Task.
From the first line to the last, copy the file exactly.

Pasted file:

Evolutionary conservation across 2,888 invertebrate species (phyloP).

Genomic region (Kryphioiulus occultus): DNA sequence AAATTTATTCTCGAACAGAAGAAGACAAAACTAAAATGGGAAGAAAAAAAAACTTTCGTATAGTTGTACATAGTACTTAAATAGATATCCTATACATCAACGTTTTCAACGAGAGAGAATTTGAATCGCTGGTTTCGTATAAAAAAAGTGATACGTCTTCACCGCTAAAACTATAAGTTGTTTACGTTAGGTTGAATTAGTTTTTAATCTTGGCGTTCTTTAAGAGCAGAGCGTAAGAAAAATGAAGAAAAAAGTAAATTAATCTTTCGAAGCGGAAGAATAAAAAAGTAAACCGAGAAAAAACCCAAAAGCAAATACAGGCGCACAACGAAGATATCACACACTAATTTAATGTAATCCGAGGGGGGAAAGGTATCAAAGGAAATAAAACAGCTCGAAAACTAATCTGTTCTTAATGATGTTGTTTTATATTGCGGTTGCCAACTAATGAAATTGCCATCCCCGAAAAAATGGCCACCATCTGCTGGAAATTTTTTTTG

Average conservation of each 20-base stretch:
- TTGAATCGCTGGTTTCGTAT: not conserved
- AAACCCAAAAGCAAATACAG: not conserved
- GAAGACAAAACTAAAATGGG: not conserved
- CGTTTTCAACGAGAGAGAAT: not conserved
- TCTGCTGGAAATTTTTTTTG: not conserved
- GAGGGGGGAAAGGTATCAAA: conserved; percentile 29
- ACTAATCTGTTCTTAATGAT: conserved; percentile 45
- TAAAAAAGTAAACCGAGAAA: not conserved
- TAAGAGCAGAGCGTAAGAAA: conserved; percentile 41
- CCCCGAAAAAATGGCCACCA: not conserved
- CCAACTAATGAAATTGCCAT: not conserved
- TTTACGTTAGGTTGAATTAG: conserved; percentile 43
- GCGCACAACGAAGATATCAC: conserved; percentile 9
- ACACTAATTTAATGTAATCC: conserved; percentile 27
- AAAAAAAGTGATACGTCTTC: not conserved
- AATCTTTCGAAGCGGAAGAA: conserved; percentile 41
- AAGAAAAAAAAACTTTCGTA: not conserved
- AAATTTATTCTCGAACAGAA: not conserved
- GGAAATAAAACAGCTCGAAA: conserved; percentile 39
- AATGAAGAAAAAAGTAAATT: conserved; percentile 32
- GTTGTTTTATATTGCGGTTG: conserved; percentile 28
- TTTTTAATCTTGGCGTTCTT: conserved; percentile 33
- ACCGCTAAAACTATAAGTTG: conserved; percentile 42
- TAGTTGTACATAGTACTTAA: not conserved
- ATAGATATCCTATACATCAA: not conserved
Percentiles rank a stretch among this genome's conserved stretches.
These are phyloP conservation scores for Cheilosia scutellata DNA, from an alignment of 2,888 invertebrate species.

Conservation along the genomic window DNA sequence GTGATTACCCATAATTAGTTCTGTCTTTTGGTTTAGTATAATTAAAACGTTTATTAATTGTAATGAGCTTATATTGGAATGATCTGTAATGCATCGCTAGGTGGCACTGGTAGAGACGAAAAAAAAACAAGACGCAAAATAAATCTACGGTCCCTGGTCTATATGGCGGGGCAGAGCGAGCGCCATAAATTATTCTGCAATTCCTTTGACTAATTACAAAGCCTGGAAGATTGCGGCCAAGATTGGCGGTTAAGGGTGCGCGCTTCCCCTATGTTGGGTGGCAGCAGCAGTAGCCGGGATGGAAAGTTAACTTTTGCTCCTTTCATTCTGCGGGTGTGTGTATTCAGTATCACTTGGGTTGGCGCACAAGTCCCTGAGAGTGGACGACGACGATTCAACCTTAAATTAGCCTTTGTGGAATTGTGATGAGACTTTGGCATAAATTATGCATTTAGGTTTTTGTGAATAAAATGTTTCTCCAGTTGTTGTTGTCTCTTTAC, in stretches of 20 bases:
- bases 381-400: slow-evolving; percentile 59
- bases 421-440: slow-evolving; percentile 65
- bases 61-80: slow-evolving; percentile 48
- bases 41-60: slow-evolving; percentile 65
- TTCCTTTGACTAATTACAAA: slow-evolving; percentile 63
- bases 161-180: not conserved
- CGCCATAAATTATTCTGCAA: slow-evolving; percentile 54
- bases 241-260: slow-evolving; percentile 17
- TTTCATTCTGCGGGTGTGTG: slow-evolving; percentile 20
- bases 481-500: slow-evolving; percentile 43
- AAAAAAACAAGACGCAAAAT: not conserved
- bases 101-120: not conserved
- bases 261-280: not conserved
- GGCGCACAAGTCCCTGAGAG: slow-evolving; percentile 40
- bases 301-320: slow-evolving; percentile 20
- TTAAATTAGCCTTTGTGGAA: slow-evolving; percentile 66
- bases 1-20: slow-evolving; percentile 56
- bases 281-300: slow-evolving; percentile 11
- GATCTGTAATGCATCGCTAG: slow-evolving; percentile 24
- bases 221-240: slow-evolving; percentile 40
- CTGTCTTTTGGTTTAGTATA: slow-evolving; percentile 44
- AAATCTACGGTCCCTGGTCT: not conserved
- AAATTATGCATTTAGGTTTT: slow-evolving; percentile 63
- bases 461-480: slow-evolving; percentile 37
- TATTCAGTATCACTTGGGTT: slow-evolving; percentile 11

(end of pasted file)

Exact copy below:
Evolutionary conservation across 2,888 invertebrate species (phyloP).

Genomic region (Kryphioiulus occultus): DNA sequence AAATTTATTCTCGAACAGAAGAAGACAAAACTAAAATGGGAAGAAAAAAAAACTTTCGTATAGTTGTACATAGTACTTAAATAGATATCCTATACATCAACGTTTTCAACGAGAGAGAATTTGAATCGCTGGTTTCGTATAAAAAAAGTGATACGTCTTCACCGCTAAAACTATAAGTTGTTTACGTTAGGTTGAATTAGTTTTTAATCTTGGCGTTCTTTAAGAGCAGAGCGTAAGAAAAATGAAGAAAAAAGTAAATTAATCTTTCGAAGCGGAAGAATAAAAAAGTAAACCGAGAAAAAACCCAAAAGCAAATACAGGCGCACAACGAAGATATCACACACTAATTTAATGTAATCCGAGGGGGGAAAGGTATCAAAGGAAATAAAACAGCTCGAAAACTAATCTGTTCTTAATGATGTTGTTTTATATTGCGGTTGCCAACTAATGAAATTGCCATCCCCGAAAAAATGGCCACCATCTGCTGGAAATTTTTTTTG

Average conservation of each 20-base stretch:
- TTGAATCGCTGGTTTCGTAT: not conserved
- AAACCCAAAAGCAAATACAG: not conserved
- GAAGACAAAACTAAAATGGG: not conserved
- CGTTTTCAACGAGAGAGAAT: not conserved
- TCTGCTGGAAATTTTTTTTG: not conserved
- GAGGGGGGAAAGGTATCAAA: conserved; percentile 29
- ACTAATCTGTTCTTAATGAT: conserved; percentile 45
- TAAAAAAGTAAACCGAGAAA: not conserved
- TAAGAGCAGAGCGTAAGAAA: conserved; percentile 41
- CCCCGAAAAAATGGCCACCA: not conserved
- CCAACTAATGAAATTGCCAT: not conserved
- TTTACGTTAGGTTGAATTAG: conserved; percentile 43
- GCGCACAACGAAGATATCAC: conserved; percentile 9
- ACACTAATTTAATGTAATCC: conserved; percentile 27
- AAAAAAAGTGATACGTCTTC: not conserved
- AATCTTTCGAAGCGGAAGAA: conserved; percentile 41
- AAGAAAAAAAAACTTTCGTA: not conserved
- AAATTTATTCTCGAACAGAA: not conserved
- GGAAATAAAACAGCTCGAAA: conserved; percentile 39
- AATGAAGAAAAAAGTAAATT: conserved; percentile 32
- GTTGTTTTATATTGCGGTTG: conserved; percentile 28
- TTTTTAATCTTGGCGTTCTT: conserved; percentile 33
- ACCGCTAAAACTATAAGTTG: conserved; percentile 42
- TAGTTGTACATAGTACTTAA: not conserved
- ATAGATATCCTATACATCAA: not conserved
Percentiles rank a stretch among this genome's conserved stretches.
These are phyloP conservation scores for Cheilosia scutellata DNA, from an alignment of 2,888 invertebrate species.

Conservation along the genomic window DNA sequence GTGATTACCCATAATTAGTTCTGTCTTTTGGTTTAGTATAATTAAAACGTTTATTAATTGTAATGAGCTTATATTGGAATGATCTGTAATGCATCGCTAGGTGGCACTGGTAGAGACGAAAAAAAAACAAGACGCAAAATAAATCTACGGTCCCTGGTCTATATGGCGGGGCAGAGCGAGCGCCATAAATTATTCTGCAATTCCTTTGACTAATTACAAAGCCTGGAAGATTGCGGCCAAGATTGGCGGTTAAGGGTGCGCGCTTCCCCTATGTTGGGTGGCAGCAGCAGTAGCCGGGATGGAAAGTTAACTTTTGCTCCTTTCATTCTGCGGGTGTGTGTATTCAGTATCACTTGGGTTGGCGCACAAGTCCCTGAGAGTGGACGACGACGATTCAACCTTAAATTAGCCTTTGTGGAATTGTGATGAGACTTTGGCATAAATTATGCATTTAGGTTTTTGTGAATAAAATGTTTCTCCAGTTGTTGTTGTCTCTTTAC, in stretches of 20 bases:
- bases 381-400: slow-evolving; percentile 59
- bases 421-440: slow-evolving; percentile 65
- bases 61-80: slow-evolving; percentile 48
- bases 41-60: slow-evolving; percentile 65
- TTCCTTTGACTAATTACAAA: slow-evolving; percentile 63
- bases 161-180: not conserved
- CGCCATAAATTATTCTGCAA: slow-evolving; percentile 54
- bases 241-260: slow-evolving; percentile 17
- TTTCATTCTGCGGGTGTGTG: slow-evolving; percentile 20
- bases 481-500: slow-evolving; percentile 43
- AAAAAAACAAGACGCAAAAT: not conserved
- bases 101-120: not conserved
- bases 261-280: not conserved
- GGCGCACAAGTCCCTGAGAG: slow-evolving; percentile 40
- bases 301-320: slow-evolving; percentile 20
- TTAAATTAGCCTTTGTGGAA: slow-evolving; percentile 66
- bases 1-20: slow-evolving; percentile 56
- bases 281-300: slow-evolving; percentile 11
- GATCTGTAATGCATCGCTAG: slow-evolving; percentile 24
- bases 221-240: slow-evolving; percentile 40
- CTGTCTTTTGGTTTAGTATA: slow-evolving; percentile 44
- AAATCTACGGTCCCTGGTCT: not conserved
- AAATTATGCATTTAGGTTTT: slow-evolving; percentile 63
- bases 461-480: slow-evolving; percentile 37
- TATTCAGTATCACTTGGGTT: slow-evolving; percentile 11